In June, I will be going to Africa for a couple of weeks to work with pastors and child soldiers. Our goal is to reintegrate these kids back into their society. We want to help them learn a trade. Congo is a tropical climate, and as you might guess, has plenty of African mahogany. It was amazing to see how much ribbon striped mahogany was everywhere. They use it like we use pine.
Anyway, I have one week to teach these guys how to use primitive tools like handsaws, chisels, and brace and bit to make timber frame/post and beam buildings. I have owned and operated a millwork shop for many years. I have some, but little, experience making trees into lumber.
If you had 40 hours, how would you teach young adults and older teens to go from tree to lumber? Again, we will be using hand tools, as gas is very expensive... even more than here!
(Sawing and Drying Forum)
From Professor Gene Wengert, forum technical advisor:
Sawing a log without electricity or gasoline power is next to impossible. The only option I know of is called a pit saw. Google it. It is not very effective and is not kind to the operator under the saw.
Also, it might be a good thing to round up as many hand tools here in the US as you can afford to ship over there (don't forget sharpening stones and files). Going to the hardware store and getting anything we need is something we take for granted, but may not be possible in Africa.
Again, thanks. I will check Foxfire and Fox Maple. And members of our group are active in Costa Rica, too. They saw people replanting with pine trees. They said that they grow quickly in the tropical climate.
Gene is right, the only way without gas will be the pitsaw. Did you mean, "No trucks, but horses," or "No trucks or horses." If the latter is the situation, I reckon you are facing Mission Impossible. On the other hand, if horses or oxen are available, I have a few ideas.
Sorry about the confusion - no horses that I know of.
I sure would like to find a way so that they could slab where it falls. I wonder if you could rig up a jig like they use for chainsaws that follow a 2x guide? I am thinking of capturing the blade like the old miter boxes used to hold a backsaw. If there is a way to hold the saw on both sides of the log, then they could saw horizontally and not need a pit. What about drying the timbers? How did they know when it was dry enough to use 200 years ago?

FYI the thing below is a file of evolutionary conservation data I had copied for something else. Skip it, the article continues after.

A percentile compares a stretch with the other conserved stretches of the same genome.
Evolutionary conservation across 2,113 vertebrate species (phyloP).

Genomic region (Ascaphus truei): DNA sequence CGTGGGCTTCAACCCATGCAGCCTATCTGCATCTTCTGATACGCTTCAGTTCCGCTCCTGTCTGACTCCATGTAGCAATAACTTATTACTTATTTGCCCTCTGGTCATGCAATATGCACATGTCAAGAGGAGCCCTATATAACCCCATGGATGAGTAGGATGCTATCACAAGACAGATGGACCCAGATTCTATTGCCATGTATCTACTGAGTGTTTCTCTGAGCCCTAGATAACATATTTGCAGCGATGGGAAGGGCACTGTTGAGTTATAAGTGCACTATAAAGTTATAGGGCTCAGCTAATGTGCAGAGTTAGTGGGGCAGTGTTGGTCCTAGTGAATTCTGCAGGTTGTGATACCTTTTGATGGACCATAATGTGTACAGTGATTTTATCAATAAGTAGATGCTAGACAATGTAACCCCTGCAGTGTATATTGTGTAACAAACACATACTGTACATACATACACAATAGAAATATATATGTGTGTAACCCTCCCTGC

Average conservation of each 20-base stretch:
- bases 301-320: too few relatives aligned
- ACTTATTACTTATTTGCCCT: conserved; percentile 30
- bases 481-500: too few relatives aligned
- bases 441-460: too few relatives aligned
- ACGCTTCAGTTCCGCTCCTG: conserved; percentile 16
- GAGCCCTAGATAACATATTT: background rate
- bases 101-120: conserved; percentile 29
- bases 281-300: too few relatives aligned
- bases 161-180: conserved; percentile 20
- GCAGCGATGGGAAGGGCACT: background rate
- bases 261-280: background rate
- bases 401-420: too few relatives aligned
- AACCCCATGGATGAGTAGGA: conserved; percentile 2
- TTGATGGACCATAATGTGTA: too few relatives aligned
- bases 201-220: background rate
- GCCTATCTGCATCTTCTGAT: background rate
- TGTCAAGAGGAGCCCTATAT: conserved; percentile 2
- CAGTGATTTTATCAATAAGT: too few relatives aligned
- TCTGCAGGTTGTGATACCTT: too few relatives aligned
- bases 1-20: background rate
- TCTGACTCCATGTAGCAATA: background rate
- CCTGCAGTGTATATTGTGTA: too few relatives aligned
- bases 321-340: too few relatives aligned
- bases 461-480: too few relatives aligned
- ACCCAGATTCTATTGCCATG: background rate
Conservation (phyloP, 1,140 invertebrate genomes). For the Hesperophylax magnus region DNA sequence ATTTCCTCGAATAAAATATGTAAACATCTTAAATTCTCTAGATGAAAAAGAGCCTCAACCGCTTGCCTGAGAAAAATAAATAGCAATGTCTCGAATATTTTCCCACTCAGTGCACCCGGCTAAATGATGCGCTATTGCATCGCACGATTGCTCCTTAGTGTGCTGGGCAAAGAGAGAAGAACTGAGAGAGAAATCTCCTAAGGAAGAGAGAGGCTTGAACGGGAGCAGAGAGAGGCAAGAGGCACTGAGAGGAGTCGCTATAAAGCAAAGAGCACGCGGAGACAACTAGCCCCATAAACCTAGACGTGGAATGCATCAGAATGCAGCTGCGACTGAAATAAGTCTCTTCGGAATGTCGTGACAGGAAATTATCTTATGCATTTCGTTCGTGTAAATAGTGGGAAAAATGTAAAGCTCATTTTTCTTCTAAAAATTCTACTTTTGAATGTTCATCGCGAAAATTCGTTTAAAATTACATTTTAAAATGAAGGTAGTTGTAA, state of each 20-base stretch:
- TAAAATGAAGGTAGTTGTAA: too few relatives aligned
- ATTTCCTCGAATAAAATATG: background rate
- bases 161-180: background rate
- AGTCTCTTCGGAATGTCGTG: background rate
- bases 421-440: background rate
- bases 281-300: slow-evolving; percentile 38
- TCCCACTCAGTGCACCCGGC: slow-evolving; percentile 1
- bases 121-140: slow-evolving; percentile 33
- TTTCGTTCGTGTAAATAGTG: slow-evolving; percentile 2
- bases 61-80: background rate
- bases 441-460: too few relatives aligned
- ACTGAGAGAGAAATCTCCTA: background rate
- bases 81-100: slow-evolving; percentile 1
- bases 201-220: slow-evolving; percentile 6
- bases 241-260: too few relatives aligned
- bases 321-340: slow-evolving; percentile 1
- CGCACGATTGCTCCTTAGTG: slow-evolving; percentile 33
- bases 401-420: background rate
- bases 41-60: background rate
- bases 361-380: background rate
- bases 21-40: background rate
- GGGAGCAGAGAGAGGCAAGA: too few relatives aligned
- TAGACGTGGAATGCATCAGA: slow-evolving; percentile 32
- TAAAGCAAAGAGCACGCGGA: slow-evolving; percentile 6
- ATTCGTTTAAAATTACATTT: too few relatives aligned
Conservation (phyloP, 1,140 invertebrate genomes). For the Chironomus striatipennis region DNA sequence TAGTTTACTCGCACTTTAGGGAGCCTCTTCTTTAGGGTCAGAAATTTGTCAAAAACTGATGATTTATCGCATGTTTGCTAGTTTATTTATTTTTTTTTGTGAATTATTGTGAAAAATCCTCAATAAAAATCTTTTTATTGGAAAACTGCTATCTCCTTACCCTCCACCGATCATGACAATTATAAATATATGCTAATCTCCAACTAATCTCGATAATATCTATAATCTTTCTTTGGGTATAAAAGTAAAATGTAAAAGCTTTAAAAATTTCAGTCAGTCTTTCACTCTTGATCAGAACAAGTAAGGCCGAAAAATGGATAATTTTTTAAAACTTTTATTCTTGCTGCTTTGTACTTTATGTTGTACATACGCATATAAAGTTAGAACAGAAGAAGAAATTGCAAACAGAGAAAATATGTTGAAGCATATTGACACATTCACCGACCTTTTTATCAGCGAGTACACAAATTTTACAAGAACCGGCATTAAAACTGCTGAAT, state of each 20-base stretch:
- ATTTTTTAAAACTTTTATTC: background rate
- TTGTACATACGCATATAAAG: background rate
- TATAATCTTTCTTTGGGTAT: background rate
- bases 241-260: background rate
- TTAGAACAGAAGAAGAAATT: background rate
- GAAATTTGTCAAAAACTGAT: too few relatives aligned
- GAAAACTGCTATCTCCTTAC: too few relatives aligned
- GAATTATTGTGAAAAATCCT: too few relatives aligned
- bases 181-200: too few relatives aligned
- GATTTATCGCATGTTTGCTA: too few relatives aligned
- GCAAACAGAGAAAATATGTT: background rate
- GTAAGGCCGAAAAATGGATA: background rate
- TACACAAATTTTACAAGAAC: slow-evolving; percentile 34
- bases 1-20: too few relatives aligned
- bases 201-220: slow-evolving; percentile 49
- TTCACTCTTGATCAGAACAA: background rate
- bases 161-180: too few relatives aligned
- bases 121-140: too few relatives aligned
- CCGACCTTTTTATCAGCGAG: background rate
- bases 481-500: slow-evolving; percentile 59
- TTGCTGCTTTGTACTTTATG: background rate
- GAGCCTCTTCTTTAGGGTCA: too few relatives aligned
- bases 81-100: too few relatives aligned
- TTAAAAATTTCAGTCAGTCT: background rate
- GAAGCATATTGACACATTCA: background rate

I have not read this but I believe the pit saw was used only on logs that had already been hand hewn into a beam. This is because the pit saw is based off of a saw captured within a frame, and the frame rides on the two outside faces of the beam that the blade is within.
All the tools back from these days are very primitive, so there are many versions and varieties, simply whatever worked and got the job done. The basic tools you need are crosscut two man saws, axes, double bit would be nice, broad axes - with the correct bent offset handle, and a variety of adzes. You can find all these tools affordable at the right places, but the original tools pop up on eBay all the time, and very affordable prices. Two man log carrying tongs would be very handy also.
Just my opinion, but if you compare our country with theirs, they are something like where we were 300 years ago, just settling into the wilderness of this country, with the bare essentials. You're looking at a once in a lifetime opportunity to put an axe to ribbon mahogany, and justify it!
There is a short description of a pit saw at Wikipedia. It states that the pit sawyers were some of the highest paid people in Colonial America. Note that seldom was a pit saw in a frame... That was a later patented idea, but it really never was popular, as it was too heavy and too hard to steer and handle.
I remember being impressed with the accuracy of the lumber. It was some kind of pine. We were right next to a huge government plantation. I watched a logging crew one afternoon. The only mechanization they had was a chainsaw. They let me cut a tree down. I tried to swing it a bit, but there was no strength in the wood compared to the wood we have in BC. They were impressed that I could do it. I made a big print of one of the pictures I took and sent it to them. I'd have loved to send them some of the big wood I've felled.
I met a guy one time that was overseas with a WM mill and they broke a blade. Some young guys were there and asked for the blade. They made a bow saw out of it and were cutting logs into boards with it.
Whatever tools you take, remember you have to be able to sharpen them on site.